Invest in HVAC unit covers

Watch for flying debris that may find itself lodged in your air conditioner, says Richard Ciresi, franchise owner of an Aire Serv in Louisville. Check your HVAC unit’s manufacturer and contact the company for a cover; these work in conjunction with the system, so it can keep working at full capacity when the cover is in use.

Use plywood for windows

For those closer to big storms, it’s good to always have half-inch-thick plywood cut for your windows at the ready. If a storm is coming, place the plywood on the exterior of your window, says Frank Klavon, owner of a Glass Doctor business in West Palm Beach, Fla. Make sure the plywood complies with state inspection standards. To be able to reuse the boards, Klavon recommends Plylox carbon steel clips for securing the plywood. For windows that are 24 inches square, only two steel clips are necessary.

Install high-impact glass

If you know that your home will be exposed to hurricanes year after year, Klavon suggests installing high-impact glass, which has plastic film sandwiched between two sheets of tempered glass. When hit, it will crack into spider-web patterns, much like a windshield. (These windows are also great burglar deterrents.) If the $35 to $50 cost per square foot is too much, a less-expensive option is clear plastic hurricane film, which also prevents glass from shattering but doesn’t prevent wind from blowing the window out of the frame.

Clean the sump pump

Don Glovan of Asheville, N.C., a business coach for Mr. Rooter Plumbing, says that if you have a basement or crawl-space sump pump, you’ll want to make sure it’s working automatically and that it’s clear of any debris. Consider, too, a battery backup system for the pump. (Contact the manufacturer for a cost-friendly and easy-to-install option, he says.)

Find the water shut-off valve

If you don’t know where your water-main valve is, now’s the time to find it. “Being able to turn off your water in an emergency is very important, as it will prevent potential leaks and damage,” Glovan says.

Clear gutters and drains

The last thing you want in a storm is to have gutters that are backed up; the water will find a way out, probably into your roof and attic. Make sure all drains are clear, too, to prevent basement or crawl-space flooding.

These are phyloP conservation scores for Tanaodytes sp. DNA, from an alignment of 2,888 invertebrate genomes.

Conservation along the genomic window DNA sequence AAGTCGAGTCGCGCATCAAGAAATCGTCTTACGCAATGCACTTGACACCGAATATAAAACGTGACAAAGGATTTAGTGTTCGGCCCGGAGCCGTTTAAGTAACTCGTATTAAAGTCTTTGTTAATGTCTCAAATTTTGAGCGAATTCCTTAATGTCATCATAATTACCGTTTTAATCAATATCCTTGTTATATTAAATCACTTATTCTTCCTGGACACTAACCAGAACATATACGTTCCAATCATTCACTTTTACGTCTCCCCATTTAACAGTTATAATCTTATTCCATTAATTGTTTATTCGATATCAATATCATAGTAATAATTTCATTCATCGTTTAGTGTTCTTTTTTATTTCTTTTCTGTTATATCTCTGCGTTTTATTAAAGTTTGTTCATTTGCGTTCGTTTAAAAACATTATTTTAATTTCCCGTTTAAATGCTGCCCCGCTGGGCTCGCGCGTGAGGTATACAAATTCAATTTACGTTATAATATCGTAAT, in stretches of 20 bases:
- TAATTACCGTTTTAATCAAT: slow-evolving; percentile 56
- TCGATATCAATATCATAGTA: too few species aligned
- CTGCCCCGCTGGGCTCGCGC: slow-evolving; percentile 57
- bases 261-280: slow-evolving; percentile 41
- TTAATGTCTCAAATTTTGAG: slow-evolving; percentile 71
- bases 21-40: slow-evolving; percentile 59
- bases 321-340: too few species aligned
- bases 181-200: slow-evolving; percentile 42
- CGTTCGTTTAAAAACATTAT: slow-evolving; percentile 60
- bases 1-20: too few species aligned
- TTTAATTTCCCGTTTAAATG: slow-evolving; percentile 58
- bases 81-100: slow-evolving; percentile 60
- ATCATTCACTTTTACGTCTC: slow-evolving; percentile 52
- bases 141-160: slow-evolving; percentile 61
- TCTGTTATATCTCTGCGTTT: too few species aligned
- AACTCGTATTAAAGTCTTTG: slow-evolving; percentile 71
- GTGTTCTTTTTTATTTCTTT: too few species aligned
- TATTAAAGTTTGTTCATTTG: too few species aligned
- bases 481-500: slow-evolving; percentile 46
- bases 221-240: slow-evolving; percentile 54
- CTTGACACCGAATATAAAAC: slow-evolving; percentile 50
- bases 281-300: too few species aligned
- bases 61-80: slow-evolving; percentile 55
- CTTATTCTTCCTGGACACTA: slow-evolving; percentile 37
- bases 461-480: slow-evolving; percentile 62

Trim trees and shrubbery

Trim back any branches touching your house, recommends Jack White, director of special projects at Rainbow International Restoration in Waco, Tex. Any branches that rub the roof can pull parts of it off in a storm. Well-pruned trees will also allow wind to pass through with minimal debris, he says. If there are slanted trees, the area might need regrading to strengthen the ground and support the trees’ roots.

Check the foundation

Walk along the perimeter of your home and check for cracks or signs of stress in the foundation, because these can cause flooding or plumbing issues. If you see anything, Glovan says, patch the problems before the peak of hurricane season.

Protect appliances

When storms hit, they can cause power outages and electrical surges that can damage interior appliances, says Ron Shimek, president of Mr. Appliance. Surge protectors come in two main types, he explains: “a box that plugs directly into a wall receptacle or a strip with a power cord and multiple plug-in outlets.” Also, make sure that any appliances in lower levels are up on wood or concrete blocks to keep their motors above possible flood levels. (Never walk into a flooded area that has appliances, because you can get shocked.)

Consider a generator

A generator doesn’t have to break the bank. “Even one that’s big enough to run a refrigerator and plug in a few essentials can really make life easier,” White says. Consider which appliances you couldn’t live without for a few days (a sump pump or refrigerator, for example) and find a model that will provide enough energy for those needs.

Insulate water heaters

A quick fix that will reduce heat loss in water heaters by 25 to 40 percent, Glovan says, is an insulating blanket or insulation tubes. Hurricanes can cause leaks in your house that will up the consumption of heating and air-system energy.

Verify insurance coverage

Give your homeowners insurance agent a call and, if needed, purchase additional flood insurance through the National Flood Insurance Program to make sure you have adequate protection. “You should also consider taking detailed photos of your home — inside and outside — and its contents in case you need to reference it at a later date,” White says.

Secure important documents

Finally, in case worse comes to worst, make sure you have important documents photocopied, backed up and even secured in a waterproof and fireproof safe or container, White recommends. Secured important documents, such as health-insurance cards, tax records, birth certificates and passports, will make post-disaster life that much easier.